We talked about satire and politics last week, but Wodehouse also makes little comments in his works, like the following from Mike and Psmith:

"'I am with you, Comrade Jackson. You won't mind my calling you Comrade will you? I've just become a socialist. It's a great scheme. You ought to be one. You work for the equal distribution of property, and start by collaring all you can and sitting on it.'"~ Psmith, explaining to Mike why they should hijack another student's study room, P.G.W., Mike and Psmith

I was amused. =)

But, amusement aside, considering the historical impact of literature on policy (Upton Sinclair's The Jungle, which changed both working conditions in general and food processing and safety in particular, being the biggest, brightest, grossest example I can think of), where do political commentaries belong in fiction? Like I said, I was amused by Wodehouse's definition of 'socialism,' so I think he pulled it off without sounding uppity.

However, for this one example, I can think of many others -- generally in unpublished works that I've had a chance to critique through the years, but there've been plenty in published works too -- that have not pulled off this kind of commentary gracefully. It sounded preachy. It reads like THIS IS THE WAY IT SHOULD BE.

I don't know about you guys, but when I'm reading a story, it's primarily for entertainment purposes. I'll read Orwell's Animal Farm more to see a bunch of animals come to terms with each other (or, you know, not) rather than conciously think about how it has anything to do with Communism and the Russian Revolution. I'll read 1984 more to see how the characters get out of rat-cage torture rather than read it as an Evils of Communism dissertation.

Though I do recognize that the motives and intentions behind both of Orwell's works are political and cautionary, which does add levels and depth. But, as a result of the motives, there are long passages in 1984 that make me put the book down every time. I don't want to be preached to, no matter how much I agree with the point being made.

But I think that Orwell, for all the preaching, also pulled off the commentary. In the unpublished pieces that I referred to earlier, the political comments were clunky. Like the narration broke away from the story in order to make a comment on some social injustice. The commentary somehow wasn't integrated into the story itself. (And in a couple cases it seemed like the commentary's purpose was opposite of the story's point -- so it didn't make any sense.)

Another thing I've noticed is that issues and politics can be presented very one-sided. I think in order to explain a political point, the opposite side has to have some kind of legitimate representation--no adding in the opposite side just to take a pummeling.

I recently read a novel where all of the characters started off pro-capital punishment. Then, for one reason or another, all of them were anti-capital punishment by the end. The problem, for me, was that it felt unbalanced. Why not have just  one character have the opposite epiphany? Go from anti-capital punishment to pro-capital punishment. The weight is still heavily placed on the anti-side but at least the argument for the pro-side is there, and since it's a side-switcher, you know that there's been a legit argument made.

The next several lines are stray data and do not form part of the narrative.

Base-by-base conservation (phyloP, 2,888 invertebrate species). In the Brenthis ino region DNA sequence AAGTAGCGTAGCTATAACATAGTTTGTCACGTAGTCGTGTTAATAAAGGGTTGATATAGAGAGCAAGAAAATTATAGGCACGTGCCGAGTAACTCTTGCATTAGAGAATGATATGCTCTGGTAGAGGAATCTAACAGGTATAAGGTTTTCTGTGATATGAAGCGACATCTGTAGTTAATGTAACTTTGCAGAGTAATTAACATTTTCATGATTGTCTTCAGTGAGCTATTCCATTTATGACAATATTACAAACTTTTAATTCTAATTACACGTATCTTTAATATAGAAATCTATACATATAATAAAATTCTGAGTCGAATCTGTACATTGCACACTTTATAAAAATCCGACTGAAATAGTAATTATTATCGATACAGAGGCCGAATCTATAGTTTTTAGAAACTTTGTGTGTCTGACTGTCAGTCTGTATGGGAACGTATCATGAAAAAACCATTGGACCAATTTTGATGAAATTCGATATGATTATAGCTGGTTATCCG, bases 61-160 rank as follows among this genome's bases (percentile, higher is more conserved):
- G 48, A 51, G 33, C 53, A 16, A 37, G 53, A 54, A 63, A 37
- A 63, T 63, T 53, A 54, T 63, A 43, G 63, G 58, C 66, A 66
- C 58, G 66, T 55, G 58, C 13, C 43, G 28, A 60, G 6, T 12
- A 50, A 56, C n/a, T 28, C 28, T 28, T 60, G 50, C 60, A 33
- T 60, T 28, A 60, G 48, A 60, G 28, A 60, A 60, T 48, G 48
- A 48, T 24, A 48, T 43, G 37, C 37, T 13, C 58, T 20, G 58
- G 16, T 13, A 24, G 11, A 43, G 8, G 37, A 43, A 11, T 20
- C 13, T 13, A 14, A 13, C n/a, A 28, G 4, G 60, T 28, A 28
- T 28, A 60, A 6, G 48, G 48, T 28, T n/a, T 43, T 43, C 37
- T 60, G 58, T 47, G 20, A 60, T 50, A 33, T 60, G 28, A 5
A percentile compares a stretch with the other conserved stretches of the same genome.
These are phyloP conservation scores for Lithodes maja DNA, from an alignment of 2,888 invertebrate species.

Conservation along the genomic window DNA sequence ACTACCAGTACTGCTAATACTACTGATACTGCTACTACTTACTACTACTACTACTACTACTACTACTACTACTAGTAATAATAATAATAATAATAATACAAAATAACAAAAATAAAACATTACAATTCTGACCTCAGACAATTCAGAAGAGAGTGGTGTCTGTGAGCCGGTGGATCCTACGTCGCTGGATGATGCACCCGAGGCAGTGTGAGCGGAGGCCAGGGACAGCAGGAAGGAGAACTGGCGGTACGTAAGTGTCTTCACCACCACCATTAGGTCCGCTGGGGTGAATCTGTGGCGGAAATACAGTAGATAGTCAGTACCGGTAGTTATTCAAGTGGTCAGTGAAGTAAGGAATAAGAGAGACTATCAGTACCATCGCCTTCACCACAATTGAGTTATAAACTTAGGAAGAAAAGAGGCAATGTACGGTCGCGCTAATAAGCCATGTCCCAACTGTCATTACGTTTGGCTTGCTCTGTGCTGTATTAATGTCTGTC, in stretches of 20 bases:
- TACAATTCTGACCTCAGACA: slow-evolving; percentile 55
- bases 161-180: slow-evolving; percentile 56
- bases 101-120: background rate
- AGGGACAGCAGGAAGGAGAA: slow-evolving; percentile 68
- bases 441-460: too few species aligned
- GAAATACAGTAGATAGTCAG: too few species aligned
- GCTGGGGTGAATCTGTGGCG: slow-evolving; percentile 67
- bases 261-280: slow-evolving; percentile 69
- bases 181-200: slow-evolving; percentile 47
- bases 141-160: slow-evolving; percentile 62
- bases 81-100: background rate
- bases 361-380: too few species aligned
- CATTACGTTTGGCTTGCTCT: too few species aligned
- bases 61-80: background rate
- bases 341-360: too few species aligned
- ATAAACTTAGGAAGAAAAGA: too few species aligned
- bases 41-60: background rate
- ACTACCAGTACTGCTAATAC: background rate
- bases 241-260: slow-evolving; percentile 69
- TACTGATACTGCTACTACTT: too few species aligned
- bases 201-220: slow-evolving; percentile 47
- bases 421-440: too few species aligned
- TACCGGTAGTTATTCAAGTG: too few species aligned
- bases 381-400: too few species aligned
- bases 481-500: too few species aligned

In my opinion, fiction's purpose is to raise the questions, not answer them. So when the commentary seeks to answer the questions, I think it comes off lop-sided or preachy. Which makes for boring fiction. It's not raising a discussion, it's drilling in an opinion.

Have you guys ever been thrown out of a story because suddenly there was a Message? How about a movie? What stories/movies have successfully pulled of a political message for you? How did it work?

Friday, March 11, 2011

No Satire Here:

My thoughts and prayers are with Japan and everyone who has been hurt by this disaster! 

Satire III: Wodehouse, WWII Radio Broadcasts, and When Is Satire Okay?

Now we are back to satire and our mentor: P.G. Wodehouse.

During WWII many British citizens were in direct danger -- in the bombings of London like our recent mentor Virginia Woolf, and those abroad in Europe when Germany came a-knockin'. Like our current mentor P.G. Wodehouse, who was in France when the Nazis rolled through. Wodehouse and his wife were rounded up, separated, and put through various prisons (camps).

Right after his release, Wodehouse accepted an invitation to broadcast to his fans that he was okay. He proceeded to make a few broadcasts, on Berlin's airwaves -- and was immediately villified.

Why? Because Wodehouse didn't sit down at the microphone and condemn the Nazis, at least not in a direct way--he was on German broadcasts, after all. In his typical fashion, Wodehouse broadcasted satirically. As we've already seen with our New Yorker example, satire walks a fine line. While an election year may seem a pretty powder-keg moment to today's audience, imagine a time of war. And not only war: World War II. The biggest war the world has ever seen. The most dangerous time for millions.